The growing importance of automated threat management
A defining feature of today’s cyberattacks is the way they unfold at such a speed that even minutes after one has been initiated, returning to the stable pre-infection state becomes a major challenge. The longer this continues, the harder that challenge becomes, and there eventually comes a point past which containment turns, belatedly, into one of recovery.
The topical example of this is ransomware, which uses a single successful compromise as a bridgehead from which to spread and replicate that across as many systems as possible over hours, days, and even weeks as a way of upping the extortion demand. The only way to stop ransomware is to stop it quickly.
Nevertheless, while the clock is still ticking, there is hope. The longer an infection takes, the more opportunity defenders have to notice the traffic patterns and anomalies this generates and react to them in real-time before they spread. It’s easier said than done of course, which is why a large part of the modern cybersecurity industry competes to solve the detection and security management problem, including in Telesoft’s case through its 400GBPS FlowProbe, 100G Intrusion Detection, and Telesoft Data Analytics Capability (TDAC) analysis system with forensics.
Challenges of SIEM Threat Detection
This should be straightforward – define what is anomalous and issue an appropriate alert when it is detected. However, as threats have grown more complex and varied, detection has become less and less about spotting the anomalous so much as correlating multiple events, some of which might be anomalous, many of which might not.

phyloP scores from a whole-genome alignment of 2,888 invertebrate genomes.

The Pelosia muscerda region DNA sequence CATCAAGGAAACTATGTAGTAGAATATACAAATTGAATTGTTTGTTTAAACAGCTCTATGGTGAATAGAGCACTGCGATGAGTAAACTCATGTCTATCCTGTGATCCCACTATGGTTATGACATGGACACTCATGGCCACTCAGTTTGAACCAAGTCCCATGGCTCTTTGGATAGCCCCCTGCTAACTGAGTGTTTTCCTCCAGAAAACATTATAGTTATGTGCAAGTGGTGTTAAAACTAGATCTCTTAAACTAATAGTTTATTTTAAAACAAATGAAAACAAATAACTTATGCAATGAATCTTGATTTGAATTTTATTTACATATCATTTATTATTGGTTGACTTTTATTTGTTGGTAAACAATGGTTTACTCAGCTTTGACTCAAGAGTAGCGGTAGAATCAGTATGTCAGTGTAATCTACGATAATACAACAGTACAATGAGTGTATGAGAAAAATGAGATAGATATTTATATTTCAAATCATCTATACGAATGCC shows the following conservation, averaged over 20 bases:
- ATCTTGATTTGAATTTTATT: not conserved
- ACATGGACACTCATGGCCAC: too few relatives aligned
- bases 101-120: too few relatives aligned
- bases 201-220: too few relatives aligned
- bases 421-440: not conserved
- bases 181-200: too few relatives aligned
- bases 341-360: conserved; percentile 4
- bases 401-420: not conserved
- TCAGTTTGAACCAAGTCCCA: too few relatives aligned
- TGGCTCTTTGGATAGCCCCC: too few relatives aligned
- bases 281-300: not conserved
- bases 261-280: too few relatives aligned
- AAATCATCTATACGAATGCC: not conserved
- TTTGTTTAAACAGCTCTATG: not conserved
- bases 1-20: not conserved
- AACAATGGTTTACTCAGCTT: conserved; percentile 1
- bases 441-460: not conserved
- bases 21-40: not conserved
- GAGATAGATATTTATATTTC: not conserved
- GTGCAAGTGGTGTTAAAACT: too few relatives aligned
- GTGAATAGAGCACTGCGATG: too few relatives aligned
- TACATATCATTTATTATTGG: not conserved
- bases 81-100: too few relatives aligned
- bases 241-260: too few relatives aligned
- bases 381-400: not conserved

Every one of these will be connected to a specific alert, often hidden amidst a greater number of probably false alarms. This is the world that today’s SoC teams work in, one in which sifting and prioritising genuine signals from false trails in their security information and event management (SIEM) systems becomes a huge challenge. And it’s a challenge that demands comprehensive security tools and even better management. Worse, somehow this must be done in real-time, all day, every day.
Threat actors understand this, exploiting the likelihood that even if an alert is generated in a SIEM system, the balance of probability is that it won’t be investigated or understood often enough to keep them out.
Entity Sets and Automated Threat Management
A concept Telesoft’s TDAC utilises to impose order on alerts in high-throughput networks is to process them through something called entity sets, groupings of network resources which makes it possible to monitor them by context. Essential for hyper-scale networks, these are logical asset categories, for example, groups of IP addresses (IPv4 or IPv6), specific services, protocols, applications, of physical assets. In the communications service provider (CSPs) context, they can also be entire subnets of customers, grouped by type (for example, healthcare), or a specific customer.
They can also be used to understand specific types of equipment such as IoT or smart city infrastructure, groups of web servers, or groupings of equipment used by critical national infrastructure. While it’s true that all network management groups resources in some way, in TDAC using entity sets offers the potential not simply to break a network down into logical sub-units but to use this to optimise the workflow of threat detection.